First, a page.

Yale’s ban on fall rush for Greek organizations replicates the policy of several Ivy League universities, but whether such a policy reduces instances of hazing remains contested.
Following the announcement of the ban earlier this month, an implementation committee composed of administrators and Greek leaders will meet Thursday to begin discussing the details of the new regulation. Higher education law experts interviewed said they recognize that administrators hope the policy will allow freshmen to become better adjusted to college life before joining a Greek organization, but they questioned whether the policy effectively combats hazing.
“We didn’t do this to be popular,” Yale College Dean Mary Miller said, “but we’ve done this to be in congruence with national practice and do what we believe is the best for our students.”
John Meeske, associate dean for student organizations and physical resources, said the committee will address issues such as freshman attendance at fraternity parties during the fall, adding that the ban applies to only Greek organizations since they exist primarily for social reasons, unlike other campus groups.
Meeske said Yale is not “inventing a draconian policy that nobody else does,” as administrators evaluated rush processes at peer institutions when considering the ban.
As Greek leaders at Princeton University have collaborated with administrators to finalize details of a similar policy announced last August, two Princeton fraternity leaders interviewed said they feel administrators have not adequately considered their concerns. In response to the new policy at Princeton, which goes beyond Yale’s new regulations by banning freshman rush in both the fall and spring, Greek organizations formed a Greek council with members of each fraternity and sorority to present a united front to the administration, said Jake Nebel, the former president of Princeton’s Alpha Epsilon Pi chapter. But Josh Miller, former social chair of Princeton’s Zeta Psi fraternity, said Princeton’s Greek council had no effect on administrators’ decision-making process.
Yale fraternities considered establishing a similar council last fall but ultimately decided against it to avoid excessive administrative oversight, fraternities leaders told the News at the time.
Josh Miller added that he thinks the only way students can effectively combat the new rule is with the support of alumni, who he said have more influence with administrators than current undergraduates.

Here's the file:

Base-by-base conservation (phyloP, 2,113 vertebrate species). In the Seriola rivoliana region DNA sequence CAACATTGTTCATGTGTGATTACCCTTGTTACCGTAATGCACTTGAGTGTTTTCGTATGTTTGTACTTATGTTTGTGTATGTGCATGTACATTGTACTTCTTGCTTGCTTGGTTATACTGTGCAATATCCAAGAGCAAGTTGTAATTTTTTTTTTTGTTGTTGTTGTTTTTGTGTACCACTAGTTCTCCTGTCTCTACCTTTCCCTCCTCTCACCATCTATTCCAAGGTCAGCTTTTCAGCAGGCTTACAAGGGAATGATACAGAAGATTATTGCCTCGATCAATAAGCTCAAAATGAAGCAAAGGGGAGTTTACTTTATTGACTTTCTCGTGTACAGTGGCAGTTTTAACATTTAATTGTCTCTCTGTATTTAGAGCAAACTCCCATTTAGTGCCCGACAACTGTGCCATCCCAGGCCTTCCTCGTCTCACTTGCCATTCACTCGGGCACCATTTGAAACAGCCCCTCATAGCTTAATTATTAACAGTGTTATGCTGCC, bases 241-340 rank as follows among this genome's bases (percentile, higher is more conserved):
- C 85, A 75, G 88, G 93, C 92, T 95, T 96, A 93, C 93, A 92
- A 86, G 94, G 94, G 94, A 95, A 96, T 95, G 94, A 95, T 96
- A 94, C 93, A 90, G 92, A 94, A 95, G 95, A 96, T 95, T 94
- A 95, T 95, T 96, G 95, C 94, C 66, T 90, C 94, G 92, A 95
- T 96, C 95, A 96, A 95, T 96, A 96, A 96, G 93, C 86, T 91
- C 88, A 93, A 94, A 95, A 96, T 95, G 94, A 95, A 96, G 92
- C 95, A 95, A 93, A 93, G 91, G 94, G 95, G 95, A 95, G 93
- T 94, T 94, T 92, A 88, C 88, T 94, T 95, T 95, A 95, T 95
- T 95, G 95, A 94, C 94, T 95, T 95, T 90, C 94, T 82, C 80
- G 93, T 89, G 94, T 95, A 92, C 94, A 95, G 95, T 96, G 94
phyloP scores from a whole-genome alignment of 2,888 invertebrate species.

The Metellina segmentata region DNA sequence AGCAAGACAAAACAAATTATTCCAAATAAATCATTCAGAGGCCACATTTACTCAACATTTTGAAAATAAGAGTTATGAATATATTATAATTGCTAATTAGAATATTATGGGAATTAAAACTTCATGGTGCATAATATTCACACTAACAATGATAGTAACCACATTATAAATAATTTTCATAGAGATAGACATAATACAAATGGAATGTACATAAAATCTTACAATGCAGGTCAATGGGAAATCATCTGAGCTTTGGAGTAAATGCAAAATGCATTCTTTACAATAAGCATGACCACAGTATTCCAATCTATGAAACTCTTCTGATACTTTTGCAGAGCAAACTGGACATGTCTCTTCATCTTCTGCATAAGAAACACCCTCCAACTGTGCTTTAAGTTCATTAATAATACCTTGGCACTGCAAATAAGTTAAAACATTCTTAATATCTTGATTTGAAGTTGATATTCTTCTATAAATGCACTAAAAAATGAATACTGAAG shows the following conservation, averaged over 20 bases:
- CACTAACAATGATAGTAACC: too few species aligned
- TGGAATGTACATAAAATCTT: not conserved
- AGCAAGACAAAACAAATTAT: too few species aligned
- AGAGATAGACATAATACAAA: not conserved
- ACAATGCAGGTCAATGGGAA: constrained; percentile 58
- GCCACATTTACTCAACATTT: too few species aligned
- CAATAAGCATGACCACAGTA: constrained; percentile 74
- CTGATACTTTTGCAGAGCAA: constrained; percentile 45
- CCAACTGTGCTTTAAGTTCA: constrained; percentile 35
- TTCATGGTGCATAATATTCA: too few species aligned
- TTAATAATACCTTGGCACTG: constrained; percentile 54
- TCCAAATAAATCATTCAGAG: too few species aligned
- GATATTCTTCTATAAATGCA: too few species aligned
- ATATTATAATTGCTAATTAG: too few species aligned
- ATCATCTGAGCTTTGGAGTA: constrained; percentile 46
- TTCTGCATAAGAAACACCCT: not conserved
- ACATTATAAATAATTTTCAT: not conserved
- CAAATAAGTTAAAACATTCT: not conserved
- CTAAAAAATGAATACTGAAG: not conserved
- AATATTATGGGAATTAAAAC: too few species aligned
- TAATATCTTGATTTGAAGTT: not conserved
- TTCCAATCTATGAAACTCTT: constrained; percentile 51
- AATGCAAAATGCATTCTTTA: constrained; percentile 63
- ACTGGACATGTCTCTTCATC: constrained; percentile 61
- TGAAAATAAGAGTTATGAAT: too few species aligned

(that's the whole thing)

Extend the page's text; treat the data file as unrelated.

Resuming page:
In addition to negotiating with administrators, some Greek organizations at Yale and Princeton may try to continue their rush processes despite the bans. Avi Arfin ’14, president of Yale’s Alpha Epsilon Pi chapter, said his fraternity has considered calling themselves the “Jewish Men’s Club at Yale” and becoming a Jewish cultural group rather than a fraternity.
“The fact that this is a viable option underscores that the line the administration is drawing is somewhat arbitrary,” he said.
Arfin added that his group would still like to keep their ties to the national fraternity, and will wait to see the final details of the regulations before making any decisions.
Nebel said he does not think Greek organizations will conduct “underground rush” periods for freshmen because the risk of getting caught and facing penalties is too high, but Josh Miller said he thinks some fraternities may sidestep the policies by assuming new identities.
Four higher education experts questioned whether the policy effectively combats hazing.
Alison Kiss, executive director for the nonprofit organization Security on Campus, Inc., which addresses campus security issues, said she thinks banning fall rush for freshmen signals a “step in the right direction” but will not completely eliminate hazing issues. Campuses generally need a “dramatic” cultural change to eliminate hazing incidents, she said, adding that these changes can be difficult because of “institutional backlash” from fraternity members and alumni, many of whom she said often donate to the university.
“[The ban] recognizes the evidence that freshmen in particular are vulnerable to a number of things during their first few weeks of college,” she said. “[But] simply delaying when something happens is not a penalty, so I don’t see it as a deterrent from future hazing.”
The announcement of the ban at Yale came in response to a recommendation by the Committee on Hazing and Initiations, which formed after Delta Kappa Epsilon pledges made offensive chants on Old Campus in October 2010.